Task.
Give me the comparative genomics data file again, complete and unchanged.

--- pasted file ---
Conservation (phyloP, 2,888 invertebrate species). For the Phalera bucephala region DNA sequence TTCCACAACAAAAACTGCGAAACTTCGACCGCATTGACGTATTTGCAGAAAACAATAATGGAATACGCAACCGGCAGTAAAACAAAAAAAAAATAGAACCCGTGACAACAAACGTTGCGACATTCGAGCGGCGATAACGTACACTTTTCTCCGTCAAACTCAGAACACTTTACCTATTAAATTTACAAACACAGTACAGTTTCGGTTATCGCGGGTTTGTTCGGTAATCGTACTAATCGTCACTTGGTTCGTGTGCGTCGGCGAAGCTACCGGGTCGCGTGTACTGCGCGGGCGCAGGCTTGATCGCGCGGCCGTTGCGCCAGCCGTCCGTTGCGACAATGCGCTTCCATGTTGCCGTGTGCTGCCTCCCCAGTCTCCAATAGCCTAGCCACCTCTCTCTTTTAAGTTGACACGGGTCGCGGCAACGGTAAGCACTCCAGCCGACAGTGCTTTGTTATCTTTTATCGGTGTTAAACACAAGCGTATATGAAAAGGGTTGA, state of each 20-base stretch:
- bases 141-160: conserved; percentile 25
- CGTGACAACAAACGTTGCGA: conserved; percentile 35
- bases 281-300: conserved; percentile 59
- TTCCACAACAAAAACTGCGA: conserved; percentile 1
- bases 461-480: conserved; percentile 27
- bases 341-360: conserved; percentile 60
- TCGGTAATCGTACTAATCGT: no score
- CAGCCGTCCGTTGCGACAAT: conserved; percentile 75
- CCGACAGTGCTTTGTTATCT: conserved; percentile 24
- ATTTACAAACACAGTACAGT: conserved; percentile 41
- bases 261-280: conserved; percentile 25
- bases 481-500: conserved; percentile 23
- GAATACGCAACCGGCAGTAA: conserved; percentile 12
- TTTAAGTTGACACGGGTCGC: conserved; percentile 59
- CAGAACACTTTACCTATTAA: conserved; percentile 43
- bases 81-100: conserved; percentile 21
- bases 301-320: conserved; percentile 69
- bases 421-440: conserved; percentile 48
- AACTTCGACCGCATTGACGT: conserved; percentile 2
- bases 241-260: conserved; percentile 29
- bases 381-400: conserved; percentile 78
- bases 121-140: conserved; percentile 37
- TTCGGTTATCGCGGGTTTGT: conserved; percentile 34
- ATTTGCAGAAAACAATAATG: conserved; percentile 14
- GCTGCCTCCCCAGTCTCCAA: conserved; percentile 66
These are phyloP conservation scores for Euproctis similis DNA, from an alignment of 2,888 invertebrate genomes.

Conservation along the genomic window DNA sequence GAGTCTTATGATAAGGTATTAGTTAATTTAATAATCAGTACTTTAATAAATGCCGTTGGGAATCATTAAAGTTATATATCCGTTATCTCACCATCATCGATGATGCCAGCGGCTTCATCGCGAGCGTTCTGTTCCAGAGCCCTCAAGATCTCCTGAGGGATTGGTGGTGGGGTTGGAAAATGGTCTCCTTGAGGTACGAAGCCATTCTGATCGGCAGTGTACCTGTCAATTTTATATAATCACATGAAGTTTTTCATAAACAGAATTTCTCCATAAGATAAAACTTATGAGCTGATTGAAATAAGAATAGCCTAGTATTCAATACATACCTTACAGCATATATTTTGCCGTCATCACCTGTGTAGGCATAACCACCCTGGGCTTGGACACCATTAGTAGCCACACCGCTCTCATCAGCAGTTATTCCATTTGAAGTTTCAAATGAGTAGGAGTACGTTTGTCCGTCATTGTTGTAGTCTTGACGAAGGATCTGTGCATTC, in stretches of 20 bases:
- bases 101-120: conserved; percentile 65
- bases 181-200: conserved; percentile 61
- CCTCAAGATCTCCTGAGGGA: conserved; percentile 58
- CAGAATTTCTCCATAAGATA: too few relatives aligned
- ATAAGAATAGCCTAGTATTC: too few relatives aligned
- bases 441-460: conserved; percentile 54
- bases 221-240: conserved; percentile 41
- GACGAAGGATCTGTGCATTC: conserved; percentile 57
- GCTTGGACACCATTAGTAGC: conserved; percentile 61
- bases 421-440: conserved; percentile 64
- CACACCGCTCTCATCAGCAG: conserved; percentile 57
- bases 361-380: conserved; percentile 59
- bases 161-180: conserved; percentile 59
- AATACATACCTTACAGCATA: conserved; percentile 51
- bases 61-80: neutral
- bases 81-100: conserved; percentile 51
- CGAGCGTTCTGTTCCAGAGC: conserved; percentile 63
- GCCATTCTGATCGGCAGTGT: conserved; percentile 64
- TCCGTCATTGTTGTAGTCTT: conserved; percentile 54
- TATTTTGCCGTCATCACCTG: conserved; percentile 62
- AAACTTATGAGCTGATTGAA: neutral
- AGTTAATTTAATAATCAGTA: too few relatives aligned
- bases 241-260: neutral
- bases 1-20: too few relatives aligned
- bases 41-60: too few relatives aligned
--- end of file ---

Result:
Conservation (phyloP, 2,888 invertebrate species). For the Phalera bucephala region DNA sequence TTCCACAACAAAAACTGCGAAACTTCGACCGCATTGACGTATTTGCAGAAAACAATAATGGAATACGCAACCGGCAGTAAAACAAAAAAAAAATAGAACCCGTGACAACAAACGTTGCGACATTCGAGCGGCGATAACGTACACTTTTCTCCGTCAAACTCAGAACACTTTACCTATTAAATTTACAAACACAGTACAGTTTCGGTTATCGCGGGTTTGTTCGGTAATCGTACTAATCGTCACTTGGTTCGTGTGCGTCGGCGAAGCTACCGGGTCGCGTGTACTGCGCGGGCGCAGGCTTGATCGCGCGGCCGTTGCGCCAGCCGTCCGTTGCGACAATGCGCTTCCATGTTGCCGTGTGCTGCCTCCCCAGTCTCCAATAGCCTAGCCACCTCTCTCTTTTAAGTTGACACGGGTCGCGGCAACGGTAAGCACTCCAGCCGACAGTGCTTTGTTATCTTTTATCGGTGTTAAACACAAGCGTATATGAAAAGGGTTGA, state of each 20-base stretch:
- bases 141-160: conserved; percentile 25
- CGTGACAACAAACGTTGCGA: conserved; percentile 35
- bases 281-300: conserved; percentile 59
- TTCCACAACAAAAACTGCGA: conserved; percentile 1
- bases 461-480: conserved; percentile 27
- bases 341-360: conserved; percentile 60
- TCGGTAATCGTACTAATCGT: no score
- CAGCCGTCCGTTGCGACAAT: conserved; percentile 75
- CCGACAGTGCTTTGTTATCT: conserved; percentile 24
- ATTTACAAACACAGTACAGT: conserved; percentile 41
- bases 261-280: conserved; percentile 25
- bases 481-500: conserved; percentile 23
- GAATACGCAACCGGCAGTAA: conserved; percentile 12
- TTTAAGTTGACACGGGTCGC: conserved; percentile 59
- CAGAACACTTTACCTATTAA: conserved; percentile 43
- bases 81-100: conserved; percentile 21
- bases 301-320: conserved; percentile 69
- bases 421-440: conserved; percentile 48
- AACTTCGACCGCATTGACGT: conserved; percentile 2
- bases 241-260: conserved; percentile 29
- bases 381-400: conserved; percentile 78
- bases 121-140: conserved; percentile 37
- TTCGGTTATCGCGGGTTTGT: conserved; percentile 34
- ATTTGCAGAAAACAATAATG: conserved; percentile 14
- GCTGCCTCCCCAGTCTCCAA: conserved; percentile 66
These are phyloP conservation scores for Euproctis similis DNA, from an alignment of 2,888 invertebrate genomes.

Conservation along the genomic window DNA sequence GAGTCTTATGATAAGGTATTAGTTAATTTAATAATCAGTACTTTAATAAATGCCGTTGGGAATCATTAAAGTTATATATCCGTTATCTCACCATCATCGATGATGCCAGCGGCTTCATCGCGAGCGTTCTGTTCCAGAGCCCTCAAGATCTCCTGAGGGATTGGTGGTGGGGTTGGAAAATGGTCTCCTTGAGGTACGAAGCCATTCTGATCGGCAGTGTACCTGTCAATTTTATATAATCACATGAAGTTTTTCATAAACAGAATTTCTCCATAAGATAAAACTTATGAGCTGATTGAAATAAGAATAGCCTAGTATTCAATACATACCTTACAGCATATATTTTGCCGTCATCACCTGTGTAGGCATAACCACCCTGGGCTTGGACACCATTAGTAGCCACACCGCTCTCATCAGCAGTTATTCCATTTGAAGTTTCAAATGAGTAGGAGTACGTTTGTCCGTCATTGTTGTAGTCTTGACGAAGGATCTGTGCATTC, in stretches of 20 bases:
- bases 101-120: conserved; percentile 65
- bases 181-200: conserved; percentile 61
- CCTCAAGATCTCCTGAGGGA: conserved; percentile 58
- CAGAATTTCTCCATAAGATA: too few relatives aligned
- ATAAGAATAGCCTAGTATTC: too few relatives aligned
- bases 441-460: conserved; percentile 54
- bases 221-240: conserved; percentile 41
- GACGAAGGATCTGTGCATTC: conserved; percentile 57
- GCTTGGACACCATTAGTAGC: conserved; percentile 61
- bases 421-440: conserved; percentile 64
- CACACCGCTCTCATCAGCAG: conserved; percentile 57
- bases 361-380: conserved; percentile 59
- bases 161-180: conserved; percentile 59
- AATACATACCTTACAGCATA: conserved; percentile 51
- bases 61-80: neutral
- bases 81-100: conserved; percentile 51
- CGAGCGTTCTGTTCCAGAGC: conserved; percentile 63
- GCCATTCTGATCGGCAGTGT: conserved; percentile 64
- TCCGTCATTGTTGTAGTCTT: conserved; percentile 54
- TATTTTGCCGTCATCACCTG: conserved; percentile 62
- AAACTTATGAGCTGATTGAA: neutral
- AGTTAATTTAATAATCAGTA: too few relatives aligned
- bases 241-260: neutral
- bases 1-20: too few relatives aligned
- bases 41-60: too few relatives aligned